Rewarding experience: Ivy Tech provided inspiration to continue successful journey

By Natasha Langford

I can finally see the light at the end of the tunnel of this journey that started four years ago. It is exciting to know I have less than 16 school weeks until I graduate from Ivy Tech Community College Columbus.

College has helped me grow personally and professionally, and for that I am thankful. Once I earn my degree, doors will open — some not possible without the degree.

I remember seeking a new career opportunity via the internet, knowing I would be 99 percent qualified for positions. I was missing one requirement, though, a degree.

After studying at another university, I came to Ivy Tech as a transfer student. There were moments I thought completion would never happen: tear-filled evenings of studying, writing, and days when I felt completely defeated. There have also been moments of incredible laughter, ah-ha moments and a great sense of accomplishment.

When I started my college journey, I made it to one class before my childhood friend and child care provider and I got the flu. At the same time, my mom was diagnosed with melanoma, an aggressive skin cancer. I opted to postpone college to help my mother. I am so glad we caught this early enough and she will watch me graduate in May.

When I decided to try college again a year later, my husband and I found out a few weeks prior to classes starting that I was expecting my fourth child. I didn’t care what I had to do, I was not going to give up on this dream. I could make a million excuses to not start now, or create a million opportunities to be successful. Pregnant and keeping up with the other three little ones, catching the flu yet again and working full-time, I survived.

I wanted to register for the next semester, but my adviser never returned my inquiries. Frustrated, I remembered Ivy Tech Columbus Campus President Steven Combs talking to me about Ivy Tech. I made a call to meet with financial aid specialist Laveena Rebber. She made me feel welcomed and she continues to encourage me.

Looking back at my Ivy Tech experience, I remember the amazing instructors during this journey. I was afraid of taking math, yet assistant professor Phil Hammersley made me feel confident. He helped me think through the math problems I struggled with, never making me feel bad when I said something wrong. I was fortunate to have him for two math classes in back-to-back semesters. I would not have made it this far without him.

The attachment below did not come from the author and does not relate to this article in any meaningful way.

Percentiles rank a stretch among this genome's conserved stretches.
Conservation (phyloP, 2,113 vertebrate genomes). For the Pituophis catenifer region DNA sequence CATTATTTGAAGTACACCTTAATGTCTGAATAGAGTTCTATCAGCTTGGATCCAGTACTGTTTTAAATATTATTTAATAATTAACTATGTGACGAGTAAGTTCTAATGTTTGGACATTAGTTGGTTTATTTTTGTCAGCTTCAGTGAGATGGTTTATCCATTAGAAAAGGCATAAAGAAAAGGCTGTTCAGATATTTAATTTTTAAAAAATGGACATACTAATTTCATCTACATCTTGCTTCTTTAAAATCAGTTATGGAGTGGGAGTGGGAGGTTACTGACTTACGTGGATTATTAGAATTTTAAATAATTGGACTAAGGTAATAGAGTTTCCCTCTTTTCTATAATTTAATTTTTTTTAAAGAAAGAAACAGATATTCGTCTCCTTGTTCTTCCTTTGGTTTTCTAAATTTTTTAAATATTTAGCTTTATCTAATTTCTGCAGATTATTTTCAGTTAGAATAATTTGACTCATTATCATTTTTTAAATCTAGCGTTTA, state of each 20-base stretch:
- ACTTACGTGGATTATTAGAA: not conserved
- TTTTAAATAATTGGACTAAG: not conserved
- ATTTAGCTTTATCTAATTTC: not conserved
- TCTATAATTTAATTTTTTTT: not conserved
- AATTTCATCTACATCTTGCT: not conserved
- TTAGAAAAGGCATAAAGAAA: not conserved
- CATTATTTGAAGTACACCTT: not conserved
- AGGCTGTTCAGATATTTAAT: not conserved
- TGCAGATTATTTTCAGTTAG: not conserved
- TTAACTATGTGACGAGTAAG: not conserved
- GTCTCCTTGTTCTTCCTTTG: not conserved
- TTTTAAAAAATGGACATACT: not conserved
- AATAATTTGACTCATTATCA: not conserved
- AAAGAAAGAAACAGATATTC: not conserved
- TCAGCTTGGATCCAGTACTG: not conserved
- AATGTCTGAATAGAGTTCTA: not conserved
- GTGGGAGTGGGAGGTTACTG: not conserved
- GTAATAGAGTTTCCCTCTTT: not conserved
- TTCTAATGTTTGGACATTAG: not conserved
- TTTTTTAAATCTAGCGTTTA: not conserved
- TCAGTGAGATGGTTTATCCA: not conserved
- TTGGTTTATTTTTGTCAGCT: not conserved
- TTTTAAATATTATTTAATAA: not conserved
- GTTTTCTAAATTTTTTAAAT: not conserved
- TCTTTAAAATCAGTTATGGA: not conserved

I look back at the writing classes I took, and how engaging assistant professor Patrick Nevins was as he continued to help me grow as a creative writer, even when I felt ridiculous writing poetry. His writing exercises made me think outside of my creative boundaries, expanding the detail in my stories, creating more effective imagery, and bringing about a sense of accomplishment in my work.

Those were just a couple of the professors who were influential in the completion of my degree. There have been other experiences that filled my time at Ivy Tech: passing grades on tests, enjoying writing and reading stories, tears and laughter, and making new friends who were also juggling children, work and school.

Although this has not been easy, and many assignments were completed with a nursing, sleeping, or cranky child on my lap, I would not have postponed or changed this educational journey. I am looking forward with tremendous excitement to my final semester this spring, and walking at graduation.

After completing my Ivy Tech degree, I will begin working on a bachelor’s degree in management at Indiana Wesleyan. You may read this and find yourself wondering if you can do it. I have no doubt that you will find the support, growth and inspiration you need at Ivy Tech.

Natasha Langford, a Seymour resident, is a student at Ivy Tech Community College Columbus in the Associate of General Studies degree program. Send comments to editorial@therepublic.com.